A cladding system designed to accommodate differential movements between an aluminium frame and metal-faced insulation-cored cladding panels experienced gradual displacement of building components as the gaskets snaked their way along the grooves between shuffling panels.
The panels, being small, elongated less on heating than the relatively long frame sections. The connection between the two was a combination of shelf brackets and clamps, with polymer gaskets inserted tightly into grooves between the panels to complete the weather-sealing. Long continuous gaskets ran horizontally; vertical gaskets were shorter
, and discontinuous at each horizontal joint.
When the system heated up and expanded, the panels and vertical gaskets tended to move upwards. When it cooled, the panels and gaskets contracted but did not uniformly return to their original positions. The consequence was a gradual displacement of parts of the system relative to one another. This opened gaps at the butt joints between horizontal and vertical gaskets and, in places, drove the vertical gaskets into the horizontal gaskets, deforming them. Those panels on the elevations which received most sunshine moved progressively out of alignment.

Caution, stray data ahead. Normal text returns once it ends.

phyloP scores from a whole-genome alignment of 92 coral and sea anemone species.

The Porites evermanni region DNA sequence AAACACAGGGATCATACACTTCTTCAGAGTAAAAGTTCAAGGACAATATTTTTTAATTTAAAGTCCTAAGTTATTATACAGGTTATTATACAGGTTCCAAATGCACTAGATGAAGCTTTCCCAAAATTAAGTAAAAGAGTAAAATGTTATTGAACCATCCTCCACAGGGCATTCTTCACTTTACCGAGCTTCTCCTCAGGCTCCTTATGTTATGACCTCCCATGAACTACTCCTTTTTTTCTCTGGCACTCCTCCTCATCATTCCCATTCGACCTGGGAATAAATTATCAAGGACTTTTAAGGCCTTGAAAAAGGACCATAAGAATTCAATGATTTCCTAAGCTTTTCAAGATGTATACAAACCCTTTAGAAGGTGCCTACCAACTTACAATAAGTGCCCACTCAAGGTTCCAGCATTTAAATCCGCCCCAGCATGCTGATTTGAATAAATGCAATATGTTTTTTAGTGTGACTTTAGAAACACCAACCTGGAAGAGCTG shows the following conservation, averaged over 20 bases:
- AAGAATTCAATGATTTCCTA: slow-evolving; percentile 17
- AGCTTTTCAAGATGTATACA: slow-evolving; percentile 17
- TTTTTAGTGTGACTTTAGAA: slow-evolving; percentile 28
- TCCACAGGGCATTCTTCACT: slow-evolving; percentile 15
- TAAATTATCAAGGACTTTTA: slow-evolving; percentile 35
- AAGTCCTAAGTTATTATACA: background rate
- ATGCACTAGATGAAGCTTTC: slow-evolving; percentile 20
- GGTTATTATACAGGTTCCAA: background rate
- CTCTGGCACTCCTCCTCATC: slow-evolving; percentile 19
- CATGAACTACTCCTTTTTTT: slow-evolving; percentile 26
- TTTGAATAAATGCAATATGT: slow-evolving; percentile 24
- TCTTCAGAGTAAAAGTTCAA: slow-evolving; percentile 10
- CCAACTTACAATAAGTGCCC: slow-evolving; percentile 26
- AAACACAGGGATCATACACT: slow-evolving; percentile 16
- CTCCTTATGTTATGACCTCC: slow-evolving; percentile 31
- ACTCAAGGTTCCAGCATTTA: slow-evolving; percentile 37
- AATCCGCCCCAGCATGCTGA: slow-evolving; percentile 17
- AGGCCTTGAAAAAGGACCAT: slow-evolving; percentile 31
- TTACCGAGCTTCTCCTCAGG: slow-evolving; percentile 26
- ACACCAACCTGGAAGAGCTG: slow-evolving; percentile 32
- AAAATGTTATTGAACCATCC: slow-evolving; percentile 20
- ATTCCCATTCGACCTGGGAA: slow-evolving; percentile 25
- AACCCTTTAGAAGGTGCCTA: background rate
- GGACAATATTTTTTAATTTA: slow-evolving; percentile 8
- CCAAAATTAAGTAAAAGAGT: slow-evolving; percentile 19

The design was intended, by avoidance of rigid fixings, to allow reciprocal movements without distress. But this lack of rigidity allowed each reciprocal movement to cause slight relative displacements in the panels and gaskets, the accumulation of which over time reduced weather resistance and marred appearance.